What to expect the day of your synovial biopsy

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The day of your biopsy, you can expect to:

  • Talk with a preoperative nurse. The nurse will perform an exam and ensure that all needed tests are in order. The nurse can also answer questions and will make sure you understand and sign the procedure consent form.

  • Remove all clothing and jewelry and dress in a hospital gown. It is a good idea to leave all jewelry and valuables at home or with a family member. The procedure team will give you blankets for modesty and warmth.

  • Talk with the anesthesiologist or nurse anesthetist about your medical history and the type of anesthesia you will have.

  • A surgical team member will start an IV.

  • The anesthesiologist or nurse anesthetist will start your anesthesia.

  • A tube may be placed in your windpipe to protect and control breathing during general anesthesia. You will not feel or remember this or the surgical procedure as they happen.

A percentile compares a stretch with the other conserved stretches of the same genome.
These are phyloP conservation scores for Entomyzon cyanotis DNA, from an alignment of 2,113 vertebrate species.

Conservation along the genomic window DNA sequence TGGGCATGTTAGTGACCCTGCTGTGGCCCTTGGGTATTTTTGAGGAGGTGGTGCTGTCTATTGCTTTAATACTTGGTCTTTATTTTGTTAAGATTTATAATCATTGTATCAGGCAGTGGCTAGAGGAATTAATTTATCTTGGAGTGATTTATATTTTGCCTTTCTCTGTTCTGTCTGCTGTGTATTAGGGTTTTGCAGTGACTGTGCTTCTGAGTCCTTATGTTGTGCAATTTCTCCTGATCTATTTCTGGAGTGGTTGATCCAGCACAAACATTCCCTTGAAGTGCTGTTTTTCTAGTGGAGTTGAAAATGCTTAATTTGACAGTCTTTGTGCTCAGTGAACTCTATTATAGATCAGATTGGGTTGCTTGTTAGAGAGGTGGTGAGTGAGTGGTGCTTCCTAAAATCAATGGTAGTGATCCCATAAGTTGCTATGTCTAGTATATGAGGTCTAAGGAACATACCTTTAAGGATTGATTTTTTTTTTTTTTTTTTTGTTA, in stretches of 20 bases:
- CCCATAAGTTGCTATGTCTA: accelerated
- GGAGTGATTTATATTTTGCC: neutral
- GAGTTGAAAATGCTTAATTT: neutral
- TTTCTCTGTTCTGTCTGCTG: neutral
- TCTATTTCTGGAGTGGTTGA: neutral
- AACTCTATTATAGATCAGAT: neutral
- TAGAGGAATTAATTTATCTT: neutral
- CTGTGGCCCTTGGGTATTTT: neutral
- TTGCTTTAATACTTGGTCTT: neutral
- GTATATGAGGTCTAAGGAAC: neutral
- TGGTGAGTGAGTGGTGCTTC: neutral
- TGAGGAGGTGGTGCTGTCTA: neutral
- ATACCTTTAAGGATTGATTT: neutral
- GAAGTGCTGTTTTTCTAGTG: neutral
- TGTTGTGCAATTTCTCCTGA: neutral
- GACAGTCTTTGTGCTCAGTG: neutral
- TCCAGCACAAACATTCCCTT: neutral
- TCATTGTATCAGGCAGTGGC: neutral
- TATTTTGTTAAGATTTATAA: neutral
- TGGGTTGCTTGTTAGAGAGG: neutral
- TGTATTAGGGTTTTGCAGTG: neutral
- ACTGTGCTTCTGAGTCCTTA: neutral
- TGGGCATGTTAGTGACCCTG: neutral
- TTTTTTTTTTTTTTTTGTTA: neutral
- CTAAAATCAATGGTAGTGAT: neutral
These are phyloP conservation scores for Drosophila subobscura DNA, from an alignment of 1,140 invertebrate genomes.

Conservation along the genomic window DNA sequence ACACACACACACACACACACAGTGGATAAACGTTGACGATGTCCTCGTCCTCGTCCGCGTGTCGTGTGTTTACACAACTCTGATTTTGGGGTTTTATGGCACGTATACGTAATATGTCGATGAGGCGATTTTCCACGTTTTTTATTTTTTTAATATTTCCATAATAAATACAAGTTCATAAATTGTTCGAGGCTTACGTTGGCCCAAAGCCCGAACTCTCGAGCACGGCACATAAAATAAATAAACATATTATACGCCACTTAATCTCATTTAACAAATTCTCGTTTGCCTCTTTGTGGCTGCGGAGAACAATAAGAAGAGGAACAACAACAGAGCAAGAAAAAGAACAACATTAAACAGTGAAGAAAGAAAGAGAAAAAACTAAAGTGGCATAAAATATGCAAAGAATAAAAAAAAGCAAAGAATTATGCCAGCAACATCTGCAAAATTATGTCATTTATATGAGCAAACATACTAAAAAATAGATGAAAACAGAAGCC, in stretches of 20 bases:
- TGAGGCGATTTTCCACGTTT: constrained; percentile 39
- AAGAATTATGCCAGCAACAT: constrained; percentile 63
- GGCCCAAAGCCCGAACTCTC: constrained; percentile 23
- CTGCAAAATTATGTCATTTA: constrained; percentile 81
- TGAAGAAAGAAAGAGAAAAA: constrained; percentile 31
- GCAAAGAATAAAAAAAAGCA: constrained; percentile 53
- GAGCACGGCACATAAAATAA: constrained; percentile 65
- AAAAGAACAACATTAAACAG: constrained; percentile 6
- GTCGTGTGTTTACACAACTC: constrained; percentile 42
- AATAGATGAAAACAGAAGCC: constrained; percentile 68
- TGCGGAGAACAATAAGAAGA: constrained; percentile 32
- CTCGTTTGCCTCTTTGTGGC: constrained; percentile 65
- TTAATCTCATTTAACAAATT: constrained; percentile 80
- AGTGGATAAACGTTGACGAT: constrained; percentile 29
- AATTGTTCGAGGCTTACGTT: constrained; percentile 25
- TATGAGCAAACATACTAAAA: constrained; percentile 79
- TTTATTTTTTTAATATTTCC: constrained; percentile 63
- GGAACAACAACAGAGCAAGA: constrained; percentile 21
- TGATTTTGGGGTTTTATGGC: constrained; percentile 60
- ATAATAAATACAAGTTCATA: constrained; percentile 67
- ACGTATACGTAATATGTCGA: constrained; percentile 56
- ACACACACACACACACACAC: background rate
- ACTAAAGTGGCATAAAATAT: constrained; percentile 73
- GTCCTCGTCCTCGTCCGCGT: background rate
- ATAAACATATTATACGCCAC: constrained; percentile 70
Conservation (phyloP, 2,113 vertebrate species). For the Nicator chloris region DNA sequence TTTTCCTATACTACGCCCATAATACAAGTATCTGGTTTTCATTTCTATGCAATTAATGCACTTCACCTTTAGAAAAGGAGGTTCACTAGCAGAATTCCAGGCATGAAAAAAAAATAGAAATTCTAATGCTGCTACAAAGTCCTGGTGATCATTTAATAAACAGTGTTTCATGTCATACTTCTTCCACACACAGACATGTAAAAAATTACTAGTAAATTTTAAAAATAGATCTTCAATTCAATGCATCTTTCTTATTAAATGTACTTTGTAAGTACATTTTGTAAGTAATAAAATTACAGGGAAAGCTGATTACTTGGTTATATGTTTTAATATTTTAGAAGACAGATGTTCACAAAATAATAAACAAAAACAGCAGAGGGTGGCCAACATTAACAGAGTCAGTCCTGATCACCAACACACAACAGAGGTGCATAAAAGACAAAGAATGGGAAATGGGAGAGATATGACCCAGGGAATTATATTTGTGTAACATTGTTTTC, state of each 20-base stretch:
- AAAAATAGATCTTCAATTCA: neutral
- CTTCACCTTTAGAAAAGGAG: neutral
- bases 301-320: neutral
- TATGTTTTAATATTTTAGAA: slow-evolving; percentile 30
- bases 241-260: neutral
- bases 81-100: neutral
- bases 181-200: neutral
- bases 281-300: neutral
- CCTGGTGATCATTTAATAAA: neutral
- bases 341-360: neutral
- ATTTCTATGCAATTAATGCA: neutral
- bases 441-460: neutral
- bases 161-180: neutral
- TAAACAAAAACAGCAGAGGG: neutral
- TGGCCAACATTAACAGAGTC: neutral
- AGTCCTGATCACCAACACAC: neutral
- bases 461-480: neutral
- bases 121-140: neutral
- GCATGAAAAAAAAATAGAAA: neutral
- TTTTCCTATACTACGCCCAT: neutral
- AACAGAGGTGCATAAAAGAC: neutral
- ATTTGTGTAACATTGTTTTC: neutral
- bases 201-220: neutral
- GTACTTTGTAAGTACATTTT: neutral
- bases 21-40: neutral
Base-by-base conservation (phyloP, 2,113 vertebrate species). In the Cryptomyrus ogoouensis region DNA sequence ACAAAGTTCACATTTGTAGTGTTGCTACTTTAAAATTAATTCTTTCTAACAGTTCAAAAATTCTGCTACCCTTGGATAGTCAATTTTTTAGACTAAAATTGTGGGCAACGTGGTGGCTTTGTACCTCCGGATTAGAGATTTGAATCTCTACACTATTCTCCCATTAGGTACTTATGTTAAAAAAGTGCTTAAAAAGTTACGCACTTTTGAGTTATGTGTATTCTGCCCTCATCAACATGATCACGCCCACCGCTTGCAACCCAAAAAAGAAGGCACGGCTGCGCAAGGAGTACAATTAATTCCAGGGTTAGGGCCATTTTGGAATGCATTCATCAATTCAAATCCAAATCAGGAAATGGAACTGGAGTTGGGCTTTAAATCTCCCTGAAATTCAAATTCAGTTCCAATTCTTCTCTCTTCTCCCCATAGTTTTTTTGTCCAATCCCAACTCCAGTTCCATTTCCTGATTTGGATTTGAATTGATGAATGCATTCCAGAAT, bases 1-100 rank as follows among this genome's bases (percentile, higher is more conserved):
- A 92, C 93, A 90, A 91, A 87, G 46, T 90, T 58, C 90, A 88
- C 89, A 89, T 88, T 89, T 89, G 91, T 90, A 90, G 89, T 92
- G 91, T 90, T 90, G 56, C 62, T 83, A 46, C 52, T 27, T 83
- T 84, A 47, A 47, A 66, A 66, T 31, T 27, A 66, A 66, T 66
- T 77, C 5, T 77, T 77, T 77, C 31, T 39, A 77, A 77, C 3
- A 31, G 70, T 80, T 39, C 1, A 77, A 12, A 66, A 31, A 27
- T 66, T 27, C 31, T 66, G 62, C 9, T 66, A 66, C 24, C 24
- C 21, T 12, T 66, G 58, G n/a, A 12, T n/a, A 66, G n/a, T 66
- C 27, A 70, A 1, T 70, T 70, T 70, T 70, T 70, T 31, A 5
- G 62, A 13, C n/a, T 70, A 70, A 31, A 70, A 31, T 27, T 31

• The procedure team will monitor your vital signs and other critical body functions. This occurs throughout the surgery and during your recovery until you are alert, breathing effectively, and your vital signs are stable.

What are the risks and potential complications of a synovial biopsy?  

Problems with a synovial biopsy are not common, but any procedure has risks and potential complications. Complications can become serious and life threatening in some cases. Complications can develop during the procedure or your recovery. 

General risks of surgery 

Although rare for a synovial biopsy, the general risks of surgery include: 

  • Anesthesia reaction, such as an allergic reaction and problems with breathing

  • Bleeding, which can lead to shock